Proud of My Calling, An African American Experience in the Kentucky Derby

Photo courtesy Louisville Tourism
In a quiet urban cemetery in Kentucky lie many of the greatest horsemen of the 19th and early 20th century. They were the jockeys, the trainers, the farriers and the grooms that made the Kentucky Derby what it is today. And they were all Black. Their stories are longing to be told — the incredible victories, the crushing defeats, the transcendence that horse racing provided as they struggled for equality, on and off the racetrack. The Proud of My Calling Experience lets you meet these incredible horsemen through costumed actors, historic paintings and photos, and authentic artifacts from the past.
Roots 101 African American Museum, The Sankofa Experience

Photo courtesy Louisville Tourism
Roots 101 African American Museum located on historic Main Street in downtown Louisville is promoting understanding and inspiring appreciation of the achievements, contributions and experiences of African Americans using exhibits, programs and activities to illustrate Black history, culture and art. Roots 101 will showcase local and national artifacts as a museum dedicated to telling the story of the African American journey from Africa to all ports in between. The Sankofa Experience lets you go back and hear the stories of the first enslaved people from West Africa to help you better understand the past in hopes of giving new hope to the future.
Black Heritage in Racing Tour

Photo courtesy Louisville Tourism
African Americans have played an integral role in the history of Thoroughbred Racing. From slavery to the Civil War, and from the Jim Crow era to modern times, learn about the mark African Americans have made on horse racing from the beginning. This 90-minute tour takes you through historic Churchill Downs Racetrack while learning about some of the most important African American figures in horse racing, and other names that aren’t as well known but should be. Connect all the historic dots on this tour while making stops at significant places at Churchill Downs that illuminate these important stories.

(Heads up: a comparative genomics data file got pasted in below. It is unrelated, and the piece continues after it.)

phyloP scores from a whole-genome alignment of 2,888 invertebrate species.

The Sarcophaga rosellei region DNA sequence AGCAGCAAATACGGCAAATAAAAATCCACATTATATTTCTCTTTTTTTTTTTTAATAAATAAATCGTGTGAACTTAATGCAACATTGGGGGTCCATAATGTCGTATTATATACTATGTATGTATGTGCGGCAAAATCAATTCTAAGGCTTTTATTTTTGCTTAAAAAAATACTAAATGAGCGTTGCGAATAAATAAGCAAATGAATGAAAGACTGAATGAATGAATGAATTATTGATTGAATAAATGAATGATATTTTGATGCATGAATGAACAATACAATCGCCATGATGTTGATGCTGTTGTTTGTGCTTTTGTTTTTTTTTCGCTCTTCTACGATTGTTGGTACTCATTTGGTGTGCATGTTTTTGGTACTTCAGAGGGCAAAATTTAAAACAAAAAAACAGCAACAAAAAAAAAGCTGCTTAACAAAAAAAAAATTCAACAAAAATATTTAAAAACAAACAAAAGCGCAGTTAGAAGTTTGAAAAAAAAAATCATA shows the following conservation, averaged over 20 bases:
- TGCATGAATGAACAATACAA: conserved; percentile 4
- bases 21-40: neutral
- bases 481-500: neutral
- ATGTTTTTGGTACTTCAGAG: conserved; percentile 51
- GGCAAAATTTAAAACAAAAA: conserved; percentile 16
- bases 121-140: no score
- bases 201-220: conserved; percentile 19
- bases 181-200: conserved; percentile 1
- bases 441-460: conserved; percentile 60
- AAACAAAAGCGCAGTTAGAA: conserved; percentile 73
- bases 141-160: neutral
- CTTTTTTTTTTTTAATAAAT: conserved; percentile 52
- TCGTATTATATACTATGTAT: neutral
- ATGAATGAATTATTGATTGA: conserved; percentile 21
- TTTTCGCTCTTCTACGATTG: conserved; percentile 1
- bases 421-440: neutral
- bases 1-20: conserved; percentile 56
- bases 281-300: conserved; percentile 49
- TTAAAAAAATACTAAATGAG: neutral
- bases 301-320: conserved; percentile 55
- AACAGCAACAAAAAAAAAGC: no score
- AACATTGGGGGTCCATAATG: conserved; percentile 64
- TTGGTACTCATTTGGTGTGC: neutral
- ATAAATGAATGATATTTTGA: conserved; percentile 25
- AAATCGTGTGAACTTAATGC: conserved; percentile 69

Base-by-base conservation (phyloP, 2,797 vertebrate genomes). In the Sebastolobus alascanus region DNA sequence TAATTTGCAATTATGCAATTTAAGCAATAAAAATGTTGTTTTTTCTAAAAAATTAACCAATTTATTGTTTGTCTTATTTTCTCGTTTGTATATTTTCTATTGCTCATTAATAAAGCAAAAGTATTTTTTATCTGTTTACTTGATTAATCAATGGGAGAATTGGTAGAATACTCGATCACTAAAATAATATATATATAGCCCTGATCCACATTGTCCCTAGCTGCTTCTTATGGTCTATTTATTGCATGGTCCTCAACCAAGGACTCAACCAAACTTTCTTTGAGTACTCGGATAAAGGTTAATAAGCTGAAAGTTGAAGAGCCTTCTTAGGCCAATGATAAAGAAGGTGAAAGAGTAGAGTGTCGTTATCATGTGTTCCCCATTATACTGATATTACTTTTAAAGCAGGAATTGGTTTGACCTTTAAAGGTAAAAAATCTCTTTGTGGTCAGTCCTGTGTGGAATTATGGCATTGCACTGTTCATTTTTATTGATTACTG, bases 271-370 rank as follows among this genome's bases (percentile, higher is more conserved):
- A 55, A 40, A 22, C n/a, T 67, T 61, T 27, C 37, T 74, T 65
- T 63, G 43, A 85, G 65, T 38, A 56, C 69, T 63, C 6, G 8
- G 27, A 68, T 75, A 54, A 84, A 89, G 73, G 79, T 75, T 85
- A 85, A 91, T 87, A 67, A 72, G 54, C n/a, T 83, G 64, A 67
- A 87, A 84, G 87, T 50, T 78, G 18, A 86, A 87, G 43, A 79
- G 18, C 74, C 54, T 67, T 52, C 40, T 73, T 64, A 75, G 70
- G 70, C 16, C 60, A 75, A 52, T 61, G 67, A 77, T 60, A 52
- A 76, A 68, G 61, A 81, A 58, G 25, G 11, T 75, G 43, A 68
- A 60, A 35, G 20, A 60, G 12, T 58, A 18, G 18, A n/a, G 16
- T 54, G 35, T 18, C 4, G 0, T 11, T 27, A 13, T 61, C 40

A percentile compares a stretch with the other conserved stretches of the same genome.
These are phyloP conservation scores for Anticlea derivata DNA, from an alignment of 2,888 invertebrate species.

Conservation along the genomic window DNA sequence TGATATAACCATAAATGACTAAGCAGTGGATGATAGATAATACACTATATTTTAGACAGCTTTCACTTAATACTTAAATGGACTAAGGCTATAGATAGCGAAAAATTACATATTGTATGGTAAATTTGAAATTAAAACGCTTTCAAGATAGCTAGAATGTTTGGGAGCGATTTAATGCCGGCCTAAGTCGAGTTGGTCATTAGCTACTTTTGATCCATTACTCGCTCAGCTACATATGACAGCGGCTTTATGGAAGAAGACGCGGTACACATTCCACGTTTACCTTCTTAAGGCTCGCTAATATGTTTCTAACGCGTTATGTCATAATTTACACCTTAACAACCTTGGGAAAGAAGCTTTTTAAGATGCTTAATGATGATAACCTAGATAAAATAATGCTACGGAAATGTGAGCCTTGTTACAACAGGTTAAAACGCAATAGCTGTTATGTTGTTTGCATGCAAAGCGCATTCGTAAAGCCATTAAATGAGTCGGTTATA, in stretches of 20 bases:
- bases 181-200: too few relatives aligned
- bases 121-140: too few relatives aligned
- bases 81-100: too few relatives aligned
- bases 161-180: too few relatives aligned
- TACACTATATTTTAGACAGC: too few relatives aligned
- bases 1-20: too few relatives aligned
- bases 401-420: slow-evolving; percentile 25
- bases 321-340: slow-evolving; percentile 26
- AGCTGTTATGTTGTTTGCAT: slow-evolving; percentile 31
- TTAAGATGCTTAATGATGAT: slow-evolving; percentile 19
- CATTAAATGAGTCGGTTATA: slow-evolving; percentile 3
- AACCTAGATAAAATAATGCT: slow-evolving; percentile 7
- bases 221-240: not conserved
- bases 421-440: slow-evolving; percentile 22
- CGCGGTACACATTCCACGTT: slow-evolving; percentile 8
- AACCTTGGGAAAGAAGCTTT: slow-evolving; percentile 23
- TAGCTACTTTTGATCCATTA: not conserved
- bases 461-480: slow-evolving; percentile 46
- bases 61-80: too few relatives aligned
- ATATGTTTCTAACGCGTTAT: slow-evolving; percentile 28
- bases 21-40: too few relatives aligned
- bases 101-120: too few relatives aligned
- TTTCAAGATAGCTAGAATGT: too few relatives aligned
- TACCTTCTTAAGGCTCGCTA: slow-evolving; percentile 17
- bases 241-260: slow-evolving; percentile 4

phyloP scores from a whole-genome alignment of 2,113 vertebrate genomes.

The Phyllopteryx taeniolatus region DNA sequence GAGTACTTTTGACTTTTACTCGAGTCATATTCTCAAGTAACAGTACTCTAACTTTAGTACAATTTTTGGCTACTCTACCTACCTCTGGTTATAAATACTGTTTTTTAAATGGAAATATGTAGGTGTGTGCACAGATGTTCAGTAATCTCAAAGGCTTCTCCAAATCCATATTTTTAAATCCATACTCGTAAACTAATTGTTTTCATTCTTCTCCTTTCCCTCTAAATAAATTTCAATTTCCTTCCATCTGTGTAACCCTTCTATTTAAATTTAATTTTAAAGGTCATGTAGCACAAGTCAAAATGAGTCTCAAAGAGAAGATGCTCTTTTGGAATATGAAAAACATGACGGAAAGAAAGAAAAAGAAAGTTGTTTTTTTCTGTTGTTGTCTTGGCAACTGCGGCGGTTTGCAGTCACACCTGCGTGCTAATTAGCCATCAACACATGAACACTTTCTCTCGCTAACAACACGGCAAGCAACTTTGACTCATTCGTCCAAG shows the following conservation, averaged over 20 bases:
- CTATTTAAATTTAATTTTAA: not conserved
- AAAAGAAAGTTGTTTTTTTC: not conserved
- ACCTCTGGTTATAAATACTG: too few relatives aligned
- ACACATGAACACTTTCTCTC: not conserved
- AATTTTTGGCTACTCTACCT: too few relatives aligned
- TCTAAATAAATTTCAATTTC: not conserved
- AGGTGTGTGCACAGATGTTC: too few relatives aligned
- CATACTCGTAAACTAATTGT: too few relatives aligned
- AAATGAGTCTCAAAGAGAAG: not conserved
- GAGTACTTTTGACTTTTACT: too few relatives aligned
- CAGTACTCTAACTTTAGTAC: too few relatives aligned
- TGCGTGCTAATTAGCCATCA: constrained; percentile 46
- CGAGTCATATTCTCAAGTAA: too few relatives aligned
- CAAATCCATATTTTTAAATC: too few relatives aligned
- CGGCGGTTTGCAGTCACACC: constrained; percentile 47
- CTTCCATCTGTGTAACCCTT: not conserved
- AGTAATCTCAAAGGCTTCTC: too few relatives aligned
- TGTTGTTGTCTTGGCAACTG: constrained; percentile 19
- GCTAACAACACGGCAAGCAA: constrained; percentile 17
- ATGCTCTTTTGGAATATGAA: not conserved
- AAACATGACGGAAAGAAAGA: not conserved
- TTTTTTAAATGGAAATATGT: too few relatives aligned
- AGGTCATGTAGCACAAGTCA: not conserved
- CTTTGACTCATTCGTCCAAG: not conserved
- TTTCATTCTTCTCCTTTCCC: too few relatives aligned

The Best Black Baseball Team You’ve Never Heard Of

Photo courtesy Louisville Tourism
The curator of the Louisville Slugger Museum faced a mystery after acquiring two rare and precious photographs of a Black baseball team. What she saw in and on the photos did not match the description given. Who was this team? Join this tour for a hands-on journey of discovery as you search for clues and travel through time. After making headlines, why did the memory of this great Black team fade away? Louisville was home to the best Black baseball team you’ve never heard of — help restore their rightful place in baseball’s historic line-up.
Additional opportunities to explore Black history

Photo courtesy Louisville Tourism
Extraordinary Black Americans have worked hard throughout history to make Louisville the unique and thriving city it is today. Visit GoToLouisville.com/Black-Heritage for the many opportunities to learn about Black history, including the Muhammad Ali Center, the Kentucky Center for African-American Heritage and many more. The website also features suggested itineraries for 24-, 48- and 72-hour trips. Plus, you can access a directory for Black-owned businesses so you can support local jobs and help build stronger Louisville neighborhoods and communities.

The Malibu Times is the first newspaper in Malibu, serving the community since 1946.